Canton

This is a Canton bulb tray that was used to force bulbs or plant a Bonsai. © 2021 by Cowles Syndicate Inc.

Canton china with its blue and white decoration has been a popular collectible for many years, but few can distinguish it from the other early or modern Chinese blue and white china. It has been popular for centuries partly because cobalt blue coloring was safe to use when decorating dishes. Red ware and pewter contained dangerous lead.

By 1710, the Chinese made at least four patterns of Chinese export porcelain that included landscape designs. Two of the most popular were Nanking (1770-1820) and Canton (1785- 1853). Nanking was decorated with a willow tree, boat, teahouse, birds and a fence. Canton had symbolic decorations including a border band of blue and white scallops representing rain and clouds, a bridge, water, rocks, a pagoda, scholar, waterwheel, riverboats or sampans, two kinds of orchid leaves, and a willow tree. Each symbol had a meaning reflecting endurance, harmony in nature, movement, the old leading the young, or life.

There are other unnamed blue and white patterns from the same period and even a similar English willow pattern. Later Canton pieces are thicker, heavier and have less detailed decorations. There are 92 known shapes of Canton including chamber pots, slop pots, plain pitchers, cider jugs, oyster bowls, patty pan bowls (used to bake crust), helmet pitchers, butter dishes, butter pats (five shapes), and hot water plates. Sometimes a color is added over the blue designs. This adds color to the piece but often covers the original blue decorations.

Q: Is a Marie Osmond toddler doll, with all the extras, worth something, or should I let my great-granddaughter play with her? The doll has never been taken out of the box, but the box is kind of beaten up and somewhat shabby.

A: Marie Osmond “Toddler” dolls were designed by Marie Osmond, a singer, entertainer and talk show host. They are part of a series of collector dolls designed by Osmond, first made in 1991 by Knickerbocker Creations of Rancho Santa Margarita, California, and sold on QVC. Part of the proceeds were given to the Children’s Miracle Network, a charity Osmond helped establish. Later the dolls were sold in stores, online, and through mail order catalogs. Knickerbocker Creations went bankrupt in 1999. Osmond’s husband bought the company in 2001, and it was renamed Marian LLC. He sold the company in 2004, and it became Charisma Brands LLC. The last Toddler dolls were made in 2013. The dolls have porcelain heads, arms and legs and stuffed cloth bodies. They were “limited editions” meant for collectors, not to be played with. The porcelain parts often break. A doll in good condition sells for $25 to $45. Mint in the box, like yours, should bring over $75.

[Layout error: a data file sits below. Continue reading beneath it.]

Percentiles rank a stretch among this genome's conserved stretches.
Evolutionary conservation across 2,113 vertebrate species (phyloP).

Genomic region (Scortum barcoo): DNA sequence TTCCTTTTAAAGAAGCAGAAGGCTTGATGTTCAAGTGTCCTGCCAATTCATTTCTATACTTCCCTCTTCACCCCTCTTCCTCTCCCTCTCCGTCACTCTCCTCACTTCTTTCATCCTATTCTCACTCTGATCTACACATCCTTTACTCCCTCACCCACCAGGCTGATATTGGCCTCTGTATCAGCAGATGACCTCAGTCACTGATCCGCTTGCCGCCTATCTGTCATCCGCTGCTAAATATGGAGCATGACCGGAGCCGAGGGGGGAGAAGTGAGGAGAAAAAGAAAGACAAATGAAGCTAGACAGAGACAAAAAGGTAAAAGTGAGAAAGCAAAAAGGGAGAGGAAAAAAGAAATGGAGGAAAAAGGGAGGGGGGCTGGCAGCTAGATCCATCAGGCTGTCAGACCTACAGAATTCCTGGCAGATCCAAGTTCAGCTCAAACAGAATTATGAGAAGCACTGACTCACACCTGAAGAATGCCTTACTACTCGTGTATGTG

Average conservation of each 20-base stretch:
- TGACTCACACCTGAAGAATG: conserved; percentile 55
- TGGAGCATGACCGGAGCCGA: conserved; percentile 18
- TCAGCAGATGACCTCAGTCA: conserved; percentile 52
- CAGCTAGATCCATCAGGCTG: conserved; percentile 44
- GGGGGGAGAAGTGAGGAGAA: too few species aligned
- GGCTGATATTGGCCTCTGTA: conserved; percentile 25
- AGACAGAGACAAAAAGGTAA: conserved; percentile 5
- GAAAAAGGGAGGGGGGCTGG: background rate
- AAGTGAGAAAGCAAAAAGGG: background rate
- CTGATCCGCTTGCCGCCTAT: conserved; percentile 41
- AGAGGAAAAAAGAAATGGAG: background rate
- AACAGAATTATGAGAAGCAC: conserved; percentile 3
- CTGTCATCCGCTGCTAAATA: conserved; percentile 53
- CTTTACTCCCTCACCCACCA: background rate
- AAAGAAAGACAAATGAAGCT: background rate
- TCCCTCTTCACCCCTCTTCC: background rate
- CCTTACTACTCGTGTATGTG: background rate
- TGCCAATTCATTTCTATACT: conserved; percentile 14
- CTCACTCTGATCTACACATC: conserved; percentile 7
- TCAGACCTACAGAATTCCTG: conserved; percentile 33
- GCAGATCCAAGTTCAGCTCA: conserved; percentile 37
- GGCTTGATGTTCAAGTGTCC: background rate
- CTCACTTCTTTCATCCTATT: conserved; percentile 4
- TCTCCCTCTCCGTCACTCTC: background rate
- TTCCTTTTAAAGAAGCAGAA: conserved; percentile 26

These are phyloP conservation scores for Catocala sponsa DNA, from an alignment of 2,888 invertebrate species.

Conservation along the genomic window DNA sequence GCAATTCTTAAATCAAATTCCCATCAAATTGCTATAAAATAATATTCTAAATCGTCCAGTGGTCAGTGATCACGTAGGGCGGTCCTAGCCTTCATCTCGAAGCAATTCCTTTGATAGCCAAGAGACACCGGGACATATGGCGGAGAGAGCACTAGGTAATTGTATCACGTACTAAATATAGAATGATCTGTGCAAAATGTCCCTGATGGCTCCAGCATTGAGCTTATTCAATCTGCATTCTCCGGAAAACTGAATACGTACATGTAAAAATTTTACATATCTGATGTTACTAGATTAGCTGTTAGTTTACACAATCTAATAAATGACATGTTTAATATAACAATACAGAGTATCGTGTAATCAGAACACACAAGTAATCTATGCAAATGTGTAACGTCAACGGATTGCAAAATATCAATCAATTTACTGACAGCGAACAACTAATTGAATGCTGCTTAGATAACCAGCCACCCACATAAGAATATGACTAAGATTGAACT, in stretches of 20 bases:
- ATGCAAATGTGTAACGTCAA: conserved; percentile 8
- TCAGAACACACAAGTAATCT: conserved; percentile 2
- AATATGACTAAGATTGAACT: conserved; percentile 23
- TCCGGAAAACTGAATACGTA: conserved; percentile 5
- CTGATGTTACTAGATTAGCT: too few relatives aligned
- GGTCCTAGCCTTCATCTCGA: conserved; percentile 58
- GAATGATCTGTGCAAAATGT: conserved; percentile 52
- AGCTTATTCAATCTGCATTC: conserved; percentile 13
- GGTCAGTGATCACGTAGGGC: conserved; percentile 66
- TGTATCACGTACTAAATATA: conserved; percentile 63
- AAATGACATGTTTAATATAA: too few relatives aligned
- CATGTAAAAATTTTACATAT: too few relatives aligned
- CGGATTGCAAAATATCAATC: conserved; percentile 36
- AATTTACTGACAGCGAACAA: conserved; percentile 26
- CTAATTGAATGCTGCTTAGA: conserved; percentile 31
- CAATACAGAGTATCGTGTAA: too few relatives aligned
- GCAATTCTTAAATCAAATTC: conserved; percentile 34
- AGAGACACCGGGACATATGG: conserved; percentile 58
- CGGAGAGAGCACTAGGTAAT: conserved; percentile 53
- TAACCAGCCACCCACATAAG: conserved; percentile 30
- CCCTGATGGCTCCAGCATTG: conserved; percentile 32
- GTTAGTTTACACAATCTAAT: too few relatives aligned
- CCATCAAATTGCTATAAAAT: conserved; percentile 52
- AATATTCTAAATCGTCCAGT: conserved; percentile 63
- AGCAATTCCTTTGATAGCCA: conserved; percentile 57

Q: Can you help me identify the marks on a pottery jug I have? The mark is an irregular shape with a lion standing on a crown in the middle. Printed in a wide border is “Chelsea Royal Pottery, Burslem, H & G, England.” Who is the maker, and how old is the jug?

A: This mark was used by Hollinshead & Griffiths at its Chelsea Works in Burslem, Stoke-on-Trent, England. The pottery made china and earthenware. “Royal Chelsea Pottery” and “Chelsea Art Pottery” were trade names used by Hollinshead & Griffiths. The pottery was in business from about 1887 to 1910.

Q: I have an old blue Pyrex bowl with what looks like Amish people on the side. Can you tell me anything about it?

A: Your bowl is from 1957 and is a pattern called Butterprint. It has an Amish farmer and his wife surrounded by various crops. It is one of the most collectible Pyrex patterns. It is also available but much harder to find in pink Butterprint and yellow Butterprint. Collecting Pyrex is popular right now, probably for its nostalgic value.

Q: My grandmother, Olive Urquhart, was an antiques dealer and bottle expert. She was the author of the book “Bottlers and Bottles, Canadian.” I was given her “stock” of glass bottles and a few glass vases, stuff she stored in her basement and sold. There are about a hundred boxes of newspaper-wrapped goodies. I’m not sure how to deal with it. I assume some would be of great value. A few pieces are marked, but I haven’t been able to identify the makers. How can I determine what is valuable?

A: Unfortunately, this often happens when a collector-dealer leaves a large collection for the heirs. If you collect, leave instructions for your heirs with the names of friends who collect similar items or dealers that you have worked with in the past. In this instance, this is too big a job to tackle by yourself. You need an expert for a collection this large. Contact bottle auctions to see if they would want to sell all or part of the bottles. Talk to members of the local bottle club. Maybe you can locate some of your grandmother’s friends who also collected and would be willing to help. Contact a charity that could hold an auction and give the heirs a tax deduction. Be sure to tell whoever you contact that your grandmother wrote a book on bottles. It will add provenance to the items and to the value.

TIP: Discovered some old silver in the attic? Wash it with a brush in warm, soapy water before you polish it. Dirt can scratch the silver.

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